Sarah Moskowitz, who during a two-decade career at the Citizens Utility Board (CUB) has advocated for thousands of utility customers and pioneered the group’s nation-leading Outreach program, will now head Illinois’ top utility watchdog, succeeding David Kolata, who concludes an acclaimed 18-year tenure at the organization’s helm, the CUB Board of Directors announced Tuesday.
Kolata, who is leaving for a new leadership position in the clean energy industry, enthusiastically endorsed Moskowitz, formerly the group’s Deputy Director—and the CUB Board voted unanimously for her appointment.
“First and foremost, Sarah is a fierce consumer champion,” said CUB Board President Robert Craig Neff. “Her longtime experience advocating for utility customers and leading many of CUB’s key consumer initiatives, plus her strong grasp of energy policy, made her an overwhelmingly popular choice by the Board and the CUB staff to lead the consumer group into a new era.”
Moskowitz will be CUB’s fourth executive director, after Kolata, Martin Cohen and Sue Stewart.
“I am honored and excited to carry on CUB’s legacy and lead the important consumer advocacy work for utility customers in Illinois,” Moskowitz said. “I am grateful to my CUB colleagues and the thousands of utility customers I’ve worked with over the years—they made me a better consumer advocate and have prepared me to lead CUB at this key moment. As we challenge unprecedented rate hikes and help usher in the clean energy future, Illinois consumers need a tough consumer advocate in their corner. Our team is up to this historic task.”
Kolata, who is becoming vice president of policy at Sealed, a climate tech company that designs, manages, and finances home weatherization and electrification projects, described Moskowitz as the perfect choice to lead CUB at this moment in Illinois utility history. CUB is challenging a record $2.9 billion in electric and gas rate hikes, and is working to implement the Climate and Equitable Jobs Act (CEJA), groundbreaking energy legislation that aims to power Illinois with 100 percent clean energy by 2045.
“I’m proud of what CUB has accomplished, and although it’s sad to leave, I know the consumer group will be stronger than ever under Sarah’s leadership,” said Kolata, who first came to CUB in 2001 and became its executive director in 2005. “Sarah is a lifetime consumer advocate who loves wrestling with the question of how energy policy can better serve consumers. Her deep experience filling several key CUB roles—including her start answering the Consumer Hotline and her years traveling the state as the leader of the Outreach team—has given her a profound understanding of the needs of Illinois utility consumers. CUB is in great hands.”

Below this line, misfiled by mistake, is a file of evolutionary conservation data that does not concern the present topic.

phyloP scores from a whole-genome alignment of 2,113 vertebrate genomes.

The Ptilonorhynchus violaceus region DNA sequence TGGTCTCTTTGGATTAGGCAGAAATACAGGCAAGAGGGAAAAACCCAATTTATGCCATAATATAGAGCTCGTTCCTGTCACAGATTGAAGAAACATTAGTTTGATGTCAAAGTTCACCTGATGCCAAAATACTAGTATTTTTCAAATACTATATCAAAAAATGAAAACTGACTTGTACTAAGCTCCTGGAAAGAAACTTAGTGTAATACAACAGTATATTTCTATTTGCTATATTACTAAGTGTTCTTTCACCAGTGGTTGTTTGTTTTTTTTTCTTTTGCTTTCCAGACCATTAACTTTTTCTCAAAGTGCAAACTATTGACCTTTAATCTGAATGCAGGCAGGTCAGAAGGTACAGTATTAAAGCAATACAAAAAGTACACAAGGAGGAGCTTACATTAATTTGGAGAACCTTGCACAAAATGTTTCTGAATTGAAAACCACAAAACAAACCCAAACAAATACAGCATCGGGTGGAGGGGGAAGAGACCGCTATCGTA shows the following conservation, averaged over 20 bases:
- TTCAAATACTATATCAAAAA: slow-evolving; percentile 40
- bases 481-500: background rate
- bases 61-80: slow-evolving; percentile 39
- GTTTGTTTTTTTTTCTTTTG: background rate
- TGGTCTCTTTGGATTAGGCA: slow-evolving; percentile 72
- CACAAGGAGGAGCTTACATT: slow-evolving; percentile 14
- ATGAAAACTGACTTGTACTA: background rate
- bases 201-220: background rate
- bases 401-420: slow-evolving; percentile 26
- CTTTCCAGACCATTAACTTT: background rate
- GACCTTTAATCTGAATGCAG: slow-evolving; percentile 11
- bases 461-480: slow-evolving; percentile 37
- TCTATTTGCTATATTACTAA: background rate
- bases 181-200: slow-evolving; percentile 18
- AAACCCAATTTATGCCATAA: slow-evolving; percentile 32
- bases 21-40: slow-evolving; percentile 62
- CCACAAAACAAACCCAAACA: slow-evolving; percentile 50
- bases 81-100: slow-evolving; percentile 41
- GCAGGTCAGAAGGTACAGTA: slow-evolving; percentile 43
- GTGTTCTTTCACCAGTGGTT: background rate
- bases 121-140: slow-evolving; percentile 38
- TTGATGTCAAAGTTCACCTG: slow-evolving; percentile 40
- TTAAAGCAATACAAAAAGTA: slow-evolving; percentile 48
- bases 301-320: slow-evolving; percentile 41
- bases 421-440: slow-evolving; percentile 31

Under Kolata’s leadership, CUB successfully advocated for historic legislation, such as the Future Energy Jobs Act (FEJA) and CEJA, and increased the amount it has saved consumers to more than $20 billion. Moskowitz began at CUB even before Kolata, and she was a key player in the group’s consumer victories over the last two decades.
After graduating with honors from the University of Chicago in 2000, Moskowitz served a two-year stint staffing CUB’s Consumer Hotline, which handles thousands of inquiries a year from sometimes desperate customers with complaints about their utility bills.
She scaled back to working one day a week doing administrative tasks while she attended grad school, and returned to CUB full-time in 2006 after receiving a Master’s Degree in the University of Chicago’s School of Social Service Administration. Moskowitz spent the next 13 years building CUB’s Outreach program into a national leader in consumer education that staffed 400 to 500 free events a year across the state of Illinois. The events, including CUB’s popular utility bill clinics, help customers process complaints against their utilities, warn consumers about energy rip-offs peddled by alternative suppliers and counsel people on how energy efficiency and other clean energy programs can lower their utility bills.
Moskowitz and CUB’s Outreach team played leading roles in several cutting-edge initiatives that made the watchdog a national leader in educating consumers on how clean energy can cut utility bills. That included hundreds of Smart Grid educational events; an online energy efficiency tool called CUB Energy Saver; CUB Energy Responder, a demand-response program tailored to curb the energy use of plug-in appliances; and CUB’s solar group-buy programs, which have used volume discounts to help participants install solar panels and cut their bills by hundreds of dollars a year.
By the time Moskowitz became CUB Deputy Director in 2019, working closely with Kolata and the Illinois Clean Jobs Coalition to help pass CEJA, she had helped orchestrate hundreds of educational programs and events, and had personally handled thousands of consumer inquiries, showing people how to cut their utility bills by hundreds, even thousands, of dollars.